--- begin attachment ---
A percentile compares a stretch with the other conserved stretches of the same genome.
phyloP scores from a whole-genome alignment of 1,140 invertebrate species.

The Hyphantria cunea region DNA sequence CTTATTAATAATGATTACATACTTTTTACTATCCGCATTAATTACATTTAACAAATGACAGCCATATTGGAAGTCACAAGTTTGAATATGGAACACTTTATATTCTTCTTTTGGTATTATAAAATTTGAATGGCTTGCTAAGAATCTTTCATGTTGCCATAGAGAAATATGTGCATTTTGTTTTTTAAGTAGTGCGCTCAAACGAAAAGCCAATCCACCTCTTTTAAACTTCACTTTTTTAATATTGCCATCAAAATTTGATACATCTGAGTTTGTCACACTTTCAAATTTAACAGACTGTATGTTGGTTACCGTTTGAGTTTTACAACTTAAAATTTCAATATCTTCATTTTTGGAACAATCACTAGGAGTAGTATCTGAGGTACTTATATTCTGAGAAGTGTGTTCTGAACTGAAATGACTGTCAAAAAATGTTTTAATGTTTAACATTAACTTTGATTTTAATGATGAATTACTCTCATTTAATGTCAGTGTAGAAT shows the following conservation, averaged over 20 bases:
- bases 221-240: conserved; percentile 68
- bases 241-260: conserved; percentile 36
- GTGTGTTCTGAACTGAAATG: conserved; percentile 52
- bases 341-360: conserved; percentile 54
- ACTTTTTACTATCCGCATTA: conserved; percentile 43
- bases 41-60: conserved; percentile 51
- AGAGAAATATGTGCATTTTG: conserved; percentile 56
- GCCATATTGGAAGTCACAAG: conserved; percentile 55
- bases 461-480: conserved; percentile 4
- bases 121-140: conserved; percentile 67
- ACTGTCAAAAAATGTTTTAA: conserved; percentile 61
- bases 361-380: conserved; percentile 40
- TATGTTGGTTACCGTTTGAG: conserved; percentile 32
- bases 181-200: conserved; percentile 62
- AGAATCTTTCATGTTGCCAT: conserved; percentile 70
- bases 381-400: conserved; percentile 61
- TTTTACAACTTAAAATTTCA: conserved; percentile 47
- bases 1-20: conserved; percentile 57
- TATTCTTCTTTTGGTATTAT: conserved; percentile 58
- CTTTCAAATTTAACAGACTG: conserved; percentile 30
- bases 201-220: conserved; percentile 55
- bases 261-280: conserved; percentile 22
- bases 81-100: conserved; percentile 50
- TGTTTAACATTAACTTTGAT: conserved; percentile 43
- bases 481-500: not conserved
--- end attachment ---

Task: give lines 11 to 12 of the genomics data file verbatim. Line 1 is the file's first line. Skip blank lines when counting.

- GCCATATTGGAAGTCACAAG: conserved; percentile 55
- bases 461-480: conserved; percentile 4